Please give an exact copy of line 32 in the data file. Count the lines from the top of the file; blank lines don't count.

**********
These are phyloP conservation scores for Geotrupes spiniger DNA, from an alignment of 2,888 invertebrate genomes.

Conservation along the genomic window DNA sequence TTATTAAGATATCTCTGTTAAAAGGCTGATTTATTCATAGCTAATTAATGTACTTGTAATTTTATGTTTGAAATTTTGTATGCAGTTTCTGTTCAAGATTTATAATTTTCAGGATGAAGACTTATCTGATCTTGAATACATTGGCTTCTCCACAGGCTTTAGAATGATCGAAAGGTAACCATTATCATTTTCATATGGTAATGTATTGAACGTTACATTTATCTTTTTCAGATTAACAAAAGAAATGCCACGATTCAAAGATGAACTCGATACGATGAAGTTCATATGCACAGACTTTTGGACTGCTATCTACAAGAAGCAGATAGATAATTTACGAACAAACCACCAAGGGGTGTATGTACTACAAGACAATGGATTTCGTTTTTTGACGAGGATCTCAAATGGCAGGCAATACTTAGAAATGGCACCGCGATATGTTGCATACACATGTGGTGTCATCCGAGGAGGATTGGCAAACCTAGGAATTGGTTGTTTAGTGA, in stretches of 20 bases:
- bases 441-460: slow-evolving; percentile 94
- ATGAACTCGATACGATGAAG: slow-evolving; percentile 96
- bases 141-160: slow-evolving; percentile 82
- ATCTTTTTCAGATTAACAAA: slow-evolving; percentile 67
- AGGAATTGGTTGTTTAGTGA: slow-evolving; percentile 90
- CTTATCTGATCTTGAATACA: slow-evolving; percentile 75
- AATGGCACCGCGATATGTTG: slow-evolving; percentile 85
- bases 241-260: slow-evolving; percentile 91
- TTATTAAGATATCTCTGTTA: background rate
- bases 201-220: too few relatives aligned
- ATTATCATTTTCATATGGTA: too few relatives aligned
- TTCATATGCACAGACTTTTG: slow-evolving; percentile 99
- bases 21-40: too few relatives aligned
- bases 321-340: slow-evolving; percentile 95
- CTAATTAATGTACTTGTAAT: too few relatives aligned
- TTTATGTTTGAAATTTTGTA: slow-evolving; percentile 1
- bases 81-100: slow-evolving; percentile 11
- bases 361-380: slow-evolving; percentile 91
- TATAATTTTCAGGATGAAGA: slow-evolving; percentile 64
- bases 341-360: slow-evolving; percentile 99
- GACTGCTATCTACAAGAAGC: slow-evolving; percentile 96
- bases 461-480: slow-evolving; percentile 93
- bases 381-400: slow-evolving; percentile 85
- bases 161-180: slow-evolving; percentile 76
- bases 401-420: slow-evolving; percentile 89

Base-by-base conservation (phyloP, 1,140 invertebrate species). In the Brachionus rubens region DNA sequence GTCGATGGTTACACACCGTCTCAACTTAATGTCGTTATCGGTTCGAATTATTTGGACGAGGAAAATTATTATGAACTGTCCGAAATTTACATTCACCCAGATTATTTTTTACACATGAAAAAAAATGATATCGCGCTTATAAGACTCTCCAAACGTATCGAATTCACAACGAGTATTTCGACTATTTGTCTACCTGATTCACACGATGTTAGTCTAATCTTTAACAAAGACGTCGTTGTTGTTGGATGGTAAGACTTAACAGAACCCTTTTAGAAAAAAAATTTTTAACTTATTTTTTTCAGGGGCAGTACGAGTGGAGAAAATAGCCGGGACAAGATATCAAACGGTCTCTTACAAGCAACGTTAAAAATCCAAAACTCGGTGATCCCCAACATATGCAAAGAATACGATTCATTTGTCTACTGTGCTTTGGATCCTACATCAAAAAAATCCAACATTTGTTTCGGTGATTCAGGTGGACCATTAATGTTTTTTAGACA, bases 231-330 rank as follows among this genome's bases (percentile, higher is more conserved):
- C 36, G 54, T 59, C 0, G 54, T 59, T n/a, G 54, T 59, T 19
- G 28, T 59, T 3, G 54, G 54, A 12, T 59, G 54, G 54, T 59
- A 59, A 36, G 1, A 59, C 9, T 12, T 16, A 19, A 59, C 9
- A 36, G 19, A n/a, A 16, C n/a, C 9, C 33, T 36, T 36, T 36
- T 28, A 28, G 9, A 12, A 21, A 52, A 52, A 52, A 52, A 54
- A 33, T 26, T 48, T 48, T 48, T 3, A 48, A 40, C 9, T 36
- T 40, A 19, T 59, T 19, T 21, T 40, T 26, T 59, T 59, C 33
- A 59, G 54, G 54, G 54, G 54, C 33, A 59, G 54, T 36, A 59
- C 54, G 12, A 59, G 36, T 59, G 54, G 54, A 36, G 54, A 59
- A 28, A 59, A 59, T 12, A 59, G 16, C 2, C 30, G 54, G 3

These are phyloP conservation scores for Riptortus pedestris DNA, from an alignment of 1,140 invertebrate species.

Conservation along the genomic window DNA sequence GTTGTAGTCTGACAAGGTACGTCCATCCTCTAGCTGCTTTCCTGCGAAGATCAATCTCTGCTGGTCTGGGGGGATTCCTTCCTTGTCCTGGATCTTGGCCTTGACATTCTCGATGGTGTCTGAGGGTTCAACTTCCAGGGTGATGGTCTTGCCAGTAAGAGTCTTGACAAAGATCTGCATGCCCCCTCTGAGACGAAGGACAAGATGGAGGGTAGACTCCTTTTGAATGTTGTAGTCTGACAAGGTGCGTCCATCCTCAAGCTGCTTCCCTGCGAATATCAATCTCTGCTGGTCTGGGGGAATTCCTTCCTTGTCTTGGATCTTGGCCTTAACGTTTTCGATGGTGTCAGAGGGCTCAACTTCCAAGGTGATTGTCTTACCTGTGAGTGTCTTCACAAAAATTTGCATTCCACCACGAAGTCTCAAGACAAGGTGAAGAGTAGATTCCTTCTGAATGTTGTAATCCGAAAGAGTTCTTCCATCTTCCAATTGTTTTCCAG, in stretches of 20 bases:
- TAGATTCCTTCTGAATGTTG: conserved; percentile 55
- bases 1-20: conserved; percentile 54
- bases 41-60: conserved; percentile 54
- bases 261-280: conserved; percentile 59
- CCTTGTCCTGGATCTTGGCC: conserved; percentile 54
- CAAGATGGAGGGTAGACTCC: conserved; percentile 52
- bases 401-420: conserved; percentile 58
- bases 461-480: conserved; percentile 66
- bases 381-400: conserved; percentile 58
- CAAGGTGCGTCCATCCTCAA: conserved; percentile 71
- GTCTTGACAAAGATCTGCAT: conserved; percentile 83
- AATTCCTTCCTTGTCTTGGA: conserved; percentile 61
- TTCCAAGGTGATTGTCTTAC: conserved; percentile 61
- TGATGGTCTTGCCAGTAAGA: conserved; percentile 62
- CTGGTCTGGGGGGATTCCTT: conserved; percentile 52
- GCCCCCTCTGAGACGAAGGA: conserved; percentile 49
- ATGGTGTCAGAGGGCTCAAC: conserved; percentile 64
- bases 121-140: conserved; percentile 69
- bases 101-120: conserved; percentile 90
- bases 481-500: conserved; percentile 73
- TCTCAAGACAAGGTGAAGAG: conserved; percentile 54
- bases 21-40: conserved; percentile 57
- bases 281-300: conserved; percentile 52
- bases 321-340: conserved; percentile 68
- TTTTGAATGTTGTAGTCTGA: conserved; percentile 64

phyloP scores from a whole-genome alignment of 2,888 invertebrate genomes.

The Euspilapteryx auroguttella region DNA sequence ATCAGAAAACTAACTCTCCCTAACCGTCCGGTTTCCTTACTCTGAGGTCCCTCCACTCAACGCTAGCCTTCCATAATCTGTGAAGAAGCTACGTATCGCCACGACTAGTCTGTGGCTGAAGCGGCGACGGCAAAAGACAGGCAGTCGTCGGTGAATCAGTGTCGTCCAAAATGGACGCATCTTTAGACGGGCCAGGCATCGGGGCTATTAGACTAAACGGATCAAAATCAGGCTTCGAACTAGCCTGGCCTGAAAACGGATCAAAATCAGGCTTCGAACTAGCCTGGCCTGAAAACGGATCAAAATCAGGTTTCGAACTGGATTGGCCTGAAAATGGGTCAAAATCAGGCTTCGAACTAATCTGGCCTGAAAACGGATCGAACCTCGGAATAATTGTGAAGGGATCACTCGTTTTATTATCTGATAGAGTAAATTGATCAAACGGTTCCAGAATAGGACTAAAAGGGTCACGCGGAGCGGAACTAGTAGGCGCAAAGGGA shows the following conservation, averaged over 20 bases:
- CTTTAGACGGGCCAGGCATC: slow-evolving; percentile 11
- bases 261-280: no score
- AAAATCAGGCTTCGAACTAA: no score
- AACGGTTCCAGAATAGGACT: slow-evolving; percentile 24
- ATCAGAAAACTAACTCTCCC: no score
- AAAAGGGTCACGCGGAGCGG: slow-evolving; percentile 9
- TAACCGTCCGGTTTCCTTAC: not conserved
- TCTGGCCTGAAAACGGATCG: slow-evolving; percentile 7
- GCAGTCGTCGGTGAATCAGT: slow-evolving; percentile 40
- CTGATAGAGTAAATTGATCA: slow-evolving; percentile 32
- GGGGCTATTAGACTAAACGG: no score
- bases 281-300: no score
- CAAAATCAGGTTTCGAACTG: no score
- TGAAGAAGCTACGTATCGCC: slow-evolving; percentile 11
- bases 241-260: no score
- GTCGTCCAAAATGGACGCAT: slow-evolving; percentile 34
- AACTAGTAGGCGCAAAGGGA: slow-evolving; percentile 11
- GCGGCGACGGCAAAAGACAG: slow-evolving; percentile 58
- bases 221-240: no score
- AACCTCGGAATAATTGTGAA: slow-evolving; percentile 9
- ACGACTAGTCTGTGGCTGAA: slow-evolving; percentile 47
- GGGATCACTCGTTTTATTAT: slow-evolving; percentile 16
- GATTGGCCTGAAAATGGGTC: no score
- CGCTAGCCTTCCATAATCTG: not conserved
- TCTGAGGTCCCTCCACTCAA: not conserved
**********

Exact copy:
- A 36, G 19, A n/a, A 16, C n/a, C 9, C 33, T 36, T 36, T 36